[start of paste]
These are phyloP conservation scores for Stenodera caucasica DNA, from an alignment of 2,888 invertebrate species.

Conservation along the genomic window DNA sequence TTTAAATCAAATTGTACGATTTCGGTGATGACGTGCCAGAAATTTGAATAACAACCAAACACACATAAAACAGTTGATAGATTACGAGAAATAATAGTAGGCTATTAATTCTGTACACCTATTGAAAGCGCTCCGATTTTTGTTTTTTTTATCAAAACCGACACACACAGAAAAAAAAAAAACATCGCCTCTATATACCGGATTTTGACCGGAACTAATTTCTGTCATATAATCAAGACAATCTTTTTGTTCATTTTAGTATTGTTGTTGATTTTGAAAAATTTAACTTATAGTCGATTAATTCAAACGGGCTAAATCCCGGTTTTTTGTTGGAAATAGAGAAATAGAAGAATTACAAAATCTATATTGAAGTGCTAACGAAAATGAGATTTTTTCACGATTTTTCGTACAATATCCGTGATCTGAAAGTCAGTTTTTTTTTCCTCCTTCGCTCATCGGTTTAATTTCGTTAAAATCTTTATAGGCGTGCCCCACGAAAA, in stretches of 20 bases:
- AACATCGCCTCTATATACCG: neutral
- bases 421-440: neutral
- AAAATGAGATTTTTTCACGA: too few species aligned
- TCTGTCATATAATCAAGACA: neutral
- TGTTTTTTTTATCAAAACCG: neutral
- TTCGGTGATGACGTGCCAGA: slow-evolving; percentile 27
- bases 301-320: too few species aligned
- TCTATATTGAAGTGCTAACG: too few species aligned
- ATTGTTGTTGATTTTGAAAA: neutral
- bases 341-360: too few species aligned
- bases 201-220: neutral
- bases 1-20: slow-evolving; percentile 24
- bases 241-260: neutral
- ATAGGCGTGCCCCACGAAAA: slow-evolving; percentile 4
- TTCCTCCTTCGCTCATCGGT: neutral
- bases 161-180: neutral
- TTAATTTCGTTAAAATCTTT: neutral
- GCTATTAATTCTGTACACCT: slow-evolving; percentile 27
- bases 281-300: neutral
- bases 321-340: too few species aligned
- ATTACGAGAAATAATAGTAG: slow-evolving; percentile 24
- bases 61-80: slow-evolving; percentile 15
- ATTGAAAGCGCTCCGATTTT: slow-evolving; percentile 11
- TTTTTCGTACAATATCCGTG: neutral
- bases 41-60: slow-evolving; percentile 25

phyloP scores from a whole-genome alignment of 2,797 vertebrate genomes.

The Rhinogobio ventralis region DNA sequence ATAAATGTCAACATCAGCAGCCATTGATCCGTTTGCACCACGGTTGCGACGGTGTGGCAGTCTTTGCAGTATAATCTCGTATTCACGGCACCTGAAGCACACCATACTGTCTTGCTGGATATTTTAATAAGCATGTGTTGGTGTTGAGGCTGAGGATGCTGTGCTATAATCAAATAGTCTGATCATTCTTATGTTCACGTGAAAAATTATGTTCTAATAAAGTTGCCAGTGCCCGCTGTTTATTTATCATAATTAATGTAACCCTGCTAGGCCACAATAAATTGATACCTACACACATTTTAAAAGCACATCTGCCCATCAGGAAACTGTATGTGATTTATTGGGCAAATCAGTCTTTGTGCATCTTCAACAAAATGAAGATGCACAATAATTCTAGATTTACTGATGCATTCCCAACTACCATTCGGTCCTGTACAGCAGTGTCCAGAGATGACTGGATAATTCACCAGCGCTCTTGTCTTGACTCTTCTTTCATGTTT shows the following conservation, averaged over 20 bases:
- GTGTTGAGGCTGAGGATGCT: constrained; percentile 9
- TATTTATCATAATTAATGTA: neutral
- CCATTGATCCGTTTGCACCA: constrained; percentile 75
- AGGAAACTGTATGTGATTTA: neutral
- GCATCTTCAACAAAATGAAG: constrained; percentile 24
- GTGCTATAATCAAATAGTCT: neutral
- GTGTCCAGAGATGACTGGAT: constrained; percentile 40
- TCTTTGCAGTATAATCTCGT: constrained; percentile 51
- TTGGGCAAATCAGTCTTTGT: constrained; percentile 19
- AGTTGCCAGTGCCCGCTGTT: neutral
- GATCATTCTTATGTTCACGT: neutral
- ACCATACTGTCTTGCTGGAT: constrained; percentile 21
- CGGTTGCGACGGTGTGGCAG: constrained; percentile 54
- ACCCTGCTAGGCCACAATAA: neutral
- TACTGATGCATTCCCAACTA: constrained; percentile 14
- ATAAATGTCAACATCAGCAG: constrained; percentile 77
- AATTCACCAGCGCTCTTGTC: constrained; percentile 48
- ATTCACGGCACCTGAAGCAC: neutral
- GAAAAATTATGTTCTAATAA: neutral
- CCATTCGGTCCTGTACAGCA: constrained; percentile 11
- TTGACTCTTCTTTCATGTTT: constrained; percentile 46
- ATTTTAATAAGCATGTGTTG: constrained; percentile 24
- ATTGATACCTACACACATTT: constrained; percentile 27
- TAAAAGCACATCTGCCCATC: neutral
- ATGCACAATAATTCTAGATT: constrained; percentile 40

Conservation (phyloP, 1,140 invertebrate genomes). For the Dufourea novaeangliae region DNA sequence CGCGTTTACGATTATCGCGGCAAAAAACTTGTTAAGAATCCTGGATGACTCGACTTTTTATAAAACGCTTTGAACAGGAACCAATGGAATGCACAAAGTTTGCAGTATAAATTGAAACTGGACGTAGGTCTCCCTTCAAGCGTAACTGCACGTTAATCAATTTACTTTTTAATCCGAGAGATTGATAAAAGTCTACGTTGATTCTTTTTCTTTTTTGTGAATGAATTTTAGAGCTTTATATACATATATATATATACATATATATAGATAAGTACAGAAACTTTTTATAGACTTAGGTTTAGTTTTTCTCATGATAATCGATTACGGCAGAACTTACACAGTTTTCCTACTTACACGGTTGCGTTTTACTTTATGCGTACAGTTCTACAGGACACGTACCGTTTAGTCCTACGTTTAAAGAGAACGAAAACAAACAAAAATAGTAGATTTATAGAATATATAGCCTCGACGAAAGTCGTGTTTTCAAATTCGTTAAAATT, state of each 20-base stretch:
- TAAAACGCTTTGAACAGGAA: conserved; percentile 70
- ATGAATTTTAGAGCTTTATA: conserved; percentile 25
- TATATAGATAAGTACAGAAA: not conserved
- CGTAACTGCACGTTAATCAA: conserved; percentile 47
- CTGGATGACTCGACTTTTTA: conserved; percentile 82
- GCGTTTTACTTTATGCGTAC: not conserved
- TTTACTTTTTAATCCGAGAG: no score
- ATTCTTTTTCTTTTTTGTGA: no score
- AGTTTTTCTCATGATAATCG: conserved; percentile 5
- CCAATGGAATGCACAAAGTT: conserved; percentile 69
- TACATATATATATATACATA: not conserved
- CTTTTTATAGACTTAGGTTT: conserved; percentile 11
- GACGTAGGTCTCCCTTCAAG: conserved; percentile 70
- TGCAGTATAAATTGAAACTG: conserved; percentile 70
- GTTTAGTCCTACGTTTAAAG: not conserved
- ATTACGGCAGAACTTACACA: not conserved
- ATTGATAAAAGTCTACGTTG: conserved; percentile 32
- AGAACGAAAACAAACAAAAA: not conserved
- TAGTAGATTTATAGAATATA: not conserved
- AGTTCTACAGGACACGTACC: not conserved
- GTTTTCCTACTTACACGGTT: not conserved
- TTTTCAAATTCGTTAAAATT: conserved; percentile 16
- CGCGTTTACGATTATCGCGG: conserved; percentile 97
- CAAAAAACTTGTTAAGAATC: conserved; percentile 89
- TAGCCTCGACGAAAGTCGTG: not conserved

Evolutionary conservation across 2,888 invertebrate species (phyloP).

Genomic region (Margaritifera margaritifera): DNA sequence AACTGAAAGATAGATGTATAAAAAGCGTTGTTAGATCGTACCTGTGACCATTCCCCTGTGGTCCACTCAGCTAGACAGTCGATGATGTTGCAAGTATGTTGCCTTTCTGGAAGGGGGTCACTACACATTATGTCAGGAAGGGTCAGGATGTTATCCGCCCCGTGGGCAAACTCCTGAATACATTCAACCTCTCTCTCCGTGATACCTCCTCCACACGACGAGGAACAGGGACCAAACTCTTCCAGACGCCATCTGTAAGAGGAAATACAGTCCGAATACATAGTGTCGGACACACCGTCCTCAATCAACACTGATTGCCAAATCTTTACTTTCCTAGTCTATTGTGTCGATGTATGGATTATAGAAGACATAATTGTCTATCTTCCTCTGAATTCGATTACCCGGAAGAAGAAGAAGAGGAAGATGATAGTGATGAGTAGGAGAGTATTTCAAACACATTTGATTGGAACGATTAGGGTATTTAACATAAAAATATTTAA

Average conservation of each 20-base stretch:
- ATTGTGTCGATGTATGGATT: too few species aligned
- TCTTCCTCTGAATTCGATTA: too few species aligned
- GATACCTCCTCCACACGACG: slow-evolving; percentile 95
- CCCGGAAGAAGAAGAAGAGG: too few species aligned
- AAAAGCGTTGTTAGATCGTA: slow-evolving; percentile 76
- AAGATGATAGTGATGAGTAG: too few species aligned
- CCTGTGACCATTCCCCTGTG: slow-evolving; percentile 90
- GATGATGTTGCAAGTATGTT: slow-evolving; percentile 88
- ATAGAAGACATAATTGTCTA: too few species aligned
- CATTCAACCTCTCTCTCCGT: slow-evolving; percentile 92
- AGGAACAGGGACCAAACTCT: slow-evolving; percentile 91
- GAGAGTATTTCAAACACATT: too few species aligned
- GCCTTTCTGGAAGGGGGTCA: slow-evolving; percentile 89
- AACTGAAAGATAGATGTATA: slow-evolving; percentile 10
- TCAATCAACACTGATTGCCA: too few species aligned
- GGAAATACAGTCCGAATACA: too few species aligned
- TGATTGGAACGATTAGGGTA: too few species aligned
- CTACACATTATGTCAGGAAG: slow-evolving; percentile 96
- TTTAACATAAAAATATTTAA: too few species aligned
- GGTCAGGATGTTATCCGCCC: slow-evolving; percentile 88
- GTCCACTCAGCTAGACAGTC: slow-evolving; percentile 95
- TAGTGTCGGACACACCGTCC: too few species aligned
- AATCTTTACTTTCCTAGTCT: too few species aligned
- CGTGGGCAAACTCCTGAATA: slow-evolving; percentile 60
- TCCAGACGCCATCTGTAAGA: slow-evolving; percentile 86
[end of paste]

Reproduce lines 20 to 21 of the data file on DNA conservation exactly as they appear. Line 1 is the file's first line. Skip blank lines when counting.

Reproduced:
- GCTATTAATTCTGTACACCT: slow-evolving; percentile 27
- bases 281-300: neutral